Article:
Daniel's Productions’s review published on Letterboxd:
That awkward moment when you cast yourself as Hitler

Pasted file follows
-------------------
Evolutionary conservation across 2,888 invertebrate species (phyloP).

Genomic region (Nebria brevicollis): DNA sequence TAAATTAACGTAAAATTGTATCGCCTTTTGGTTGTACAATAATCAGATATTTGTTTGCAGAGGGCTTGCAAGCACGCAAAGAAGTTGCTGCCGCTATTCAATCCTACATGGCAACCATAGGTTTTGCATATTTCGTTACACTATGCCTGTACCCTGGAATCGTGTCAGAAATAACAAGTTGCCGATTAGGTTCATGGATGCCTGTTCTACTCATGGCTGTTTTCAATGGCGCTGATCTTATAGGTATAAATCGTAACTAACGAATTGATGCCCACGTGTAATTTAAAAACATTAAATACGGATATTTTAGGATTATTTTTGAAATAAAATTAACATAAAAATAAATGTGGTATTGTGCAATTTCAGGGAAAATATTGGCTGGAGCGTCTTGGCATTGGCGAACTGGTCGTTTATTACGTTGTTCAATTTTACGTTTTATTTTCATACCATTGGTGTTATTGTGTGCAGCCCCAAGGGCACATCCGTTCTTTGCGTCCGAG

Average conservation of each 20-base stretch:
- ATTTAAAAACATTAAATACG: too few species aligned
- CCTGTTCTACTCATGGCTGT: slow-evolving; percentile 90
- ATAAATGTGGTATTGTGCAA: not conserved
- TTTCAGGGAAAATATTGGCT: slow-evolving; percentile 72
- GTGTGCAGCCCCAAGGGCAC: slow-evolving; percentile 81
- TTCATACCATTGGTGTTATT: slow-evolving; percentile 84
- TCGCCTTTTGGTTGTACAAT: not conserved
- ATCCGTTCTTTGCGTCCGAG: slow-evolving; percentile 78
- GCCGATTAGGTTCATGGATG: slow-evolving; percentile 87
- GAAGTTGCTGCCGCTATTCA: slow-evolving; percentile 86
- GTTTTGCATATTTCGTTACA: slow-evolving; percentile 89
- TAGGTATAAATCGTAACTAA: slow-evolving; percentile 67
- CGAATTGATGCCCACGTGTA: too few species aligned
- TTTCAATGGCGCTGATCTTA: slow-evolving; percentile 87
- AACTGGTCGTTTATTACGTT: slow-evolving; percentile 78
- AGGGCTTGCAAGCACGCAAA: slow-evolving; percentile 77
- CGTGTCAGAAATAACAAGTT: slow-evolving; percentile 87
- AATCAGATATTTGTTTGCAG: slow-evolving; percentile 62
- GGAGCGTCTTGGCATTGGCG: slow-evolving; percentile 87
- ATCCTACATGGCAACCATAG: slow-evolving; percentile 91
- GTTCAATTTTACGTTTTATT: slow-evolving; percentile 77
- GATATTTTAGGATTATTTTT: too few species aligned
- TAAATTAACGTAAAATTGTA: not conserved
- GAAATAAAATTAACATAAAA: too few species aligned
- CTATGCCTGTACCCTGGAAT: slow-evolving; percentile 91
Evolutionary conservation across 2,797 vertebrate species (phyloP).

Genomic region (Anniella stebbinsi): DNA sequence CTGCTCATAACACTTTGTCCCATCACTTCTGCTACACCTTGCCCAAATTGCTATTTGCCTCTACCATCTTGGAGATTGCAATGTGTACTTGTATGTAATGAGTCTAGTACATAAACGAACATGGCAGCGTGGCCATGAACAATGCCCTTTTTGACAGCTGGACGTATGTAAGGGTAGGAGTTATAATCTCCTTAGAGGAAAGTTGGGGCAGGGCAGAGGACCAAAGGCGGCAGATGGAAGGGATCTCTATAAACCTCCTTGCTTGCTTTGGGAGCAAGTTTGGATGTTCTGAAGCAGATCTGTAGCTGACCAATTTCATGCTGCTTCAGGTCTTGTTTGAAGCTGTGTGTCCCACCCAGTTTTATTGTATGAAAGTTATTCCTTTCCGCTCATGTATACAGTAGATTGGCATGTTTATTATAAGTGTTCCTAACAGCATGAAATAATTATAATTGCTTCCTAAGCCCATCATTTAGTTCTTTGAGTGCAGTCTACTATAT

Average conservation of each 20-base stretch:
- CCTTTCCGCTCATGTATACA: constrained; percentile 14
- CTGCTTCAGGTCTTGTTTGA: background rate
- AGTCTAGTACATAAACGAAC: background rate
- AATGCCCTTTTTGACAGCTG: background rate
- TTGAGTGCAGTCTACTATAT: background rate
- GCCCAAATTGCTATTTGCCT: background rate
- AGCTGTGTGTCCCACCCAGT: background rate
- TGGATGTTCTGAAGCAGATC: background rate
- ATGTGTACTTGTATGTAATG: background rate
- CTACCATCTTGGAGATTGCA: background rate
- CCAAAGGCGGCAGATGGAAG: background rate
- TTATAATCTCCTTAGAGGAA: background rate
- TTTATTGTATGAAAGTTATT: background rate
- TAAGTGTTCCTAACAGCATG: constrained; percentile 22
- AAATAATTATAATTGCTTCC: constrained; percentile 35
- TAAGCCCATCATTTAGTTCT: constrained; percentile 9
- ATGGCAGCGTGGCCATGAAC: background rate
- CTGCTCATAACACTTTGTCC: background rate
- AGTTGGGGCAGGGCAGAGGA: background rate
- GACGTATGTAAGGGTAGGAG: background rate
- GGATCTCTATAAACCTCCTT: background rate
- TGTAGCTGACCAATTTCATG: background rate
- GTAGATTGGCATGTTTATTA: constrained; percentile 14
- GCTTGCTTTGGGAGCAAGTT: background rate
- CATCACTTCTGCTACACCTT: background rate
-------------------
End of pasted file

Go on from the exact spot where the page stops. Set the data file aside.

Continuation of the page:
This was the last 5 star movie I hadn't reviewed yet, and that's because I wanted to wait to rewatch it. I only saw it once at the end of 2020 and part of me wondered how my opinion would stand after watching more well acclaimed live action movies, often about World War 2. I want to say this movie is a masterpiece that gets almost every aspect right. It's brillaintly shot, funny and has a strong story that is filled with a lot of meaning. I don't get every bit of symbolism, but I think I picked up on a lot of smaller details. This still works on a surface level and the themes it wants to tell is made better by a comedic first half. I don't like how there is some discourse about this because I have trouble imagining how someone could actually watch the movie that way. It's whole thing is making fun of Nazi culture and their views on jewish people. It is so obvious about it's mockery but apperently joking about Hitler being dumb is too much. There's also the argument it justifies Nazis, but it is important to register not everyone who once supported those beliefs is inheritely bad. Sure, people who are nazis in modern today are because it's a complete choice, but the highly propogana filled and hateful 1930s and 40s Germany fueled a lot of people into the wrong thing especially children. While I don't want to quite defend random nazis from the past, the blame should be put on the government and belief systems. Anyway, this uses that from a really powerful coming of age movie. There is a book 'the Boy in the Striped Pajamers' that I still really like for it's story about innocense being corrputed. However, it has to change what Nazi Germany was like for the story it was telling leading to the Holocaust Memorial to disavow it. I have to admit Jojo Rabbit is better for having this character arc placed around the setting that's told in an amazing way. Hitler as an imaginary friend is a funny idea and he serves as a fun comic relief character who is used in the right amount of scenes. This adds a lot of personality to his mind and begins to show that he is different from his Nazi side by breaking away from it. Hitler starts off comedic, but becomes less important as the movie goes on. Him seeming less quirky and more derranged is paced naturally ending with a brillaint final scene for him. This whole movie manages a really effective tone shift. It's funny first half is left with one scene that just leaves you in silence for quite a while. It takes itself seriously, and reveals the audience should have been from the beginning, while keeping a few well fitted comedy. From here on, the movie's emotion feels empty and confused to represent how Jojo feels at this moment. His growth of proving himself was done by standing up against Hitler and his own belief system. The original story was apparently darker, but I like how this takes it to be so meaningful. The dancing ending also works greatly as it's a callback and such a clever way to symbolise freedom. This is one of those endings that just gives you a feel for the overall movie right after. The cutting between both main characters on either side dancing is brillaint. Onto cinematography, this takes a style similar to Wes Anderson with the wider shots and general style it takes, but it's not just a copy. There's no filter, and it does it's own thing with a stylised look with cool camra shots and details. I like how Elsa is first presented like it's a horror movie, but her presentation adapts across the movie. There's also something about the movie's characters that stick out from the screen. I can't explain it but this is a very vibrant and expressive world that is brillaintly directed. This movie is something special with how it's written in a very compelling way, but the comedy is also funny. My only problems is a couple scenes that drag on, and his friend Yorki is severely underused. He is really funny in every scene and gets some of the funniest lines of the movie. Jojo Rabbit is one of the best live action movies I've seen. I feel sad about how some people stopped watching after a certain point because they never got to see where this was going. The comedy is both funny and being satirical against fascism and using such a creative idea of an imaginary friend to show these themes is genius. I'm so glad I finally watched it again and I hope my next watch won't take another 3 years, but I don't see myself rewatching it as much as some of my other top rated movies.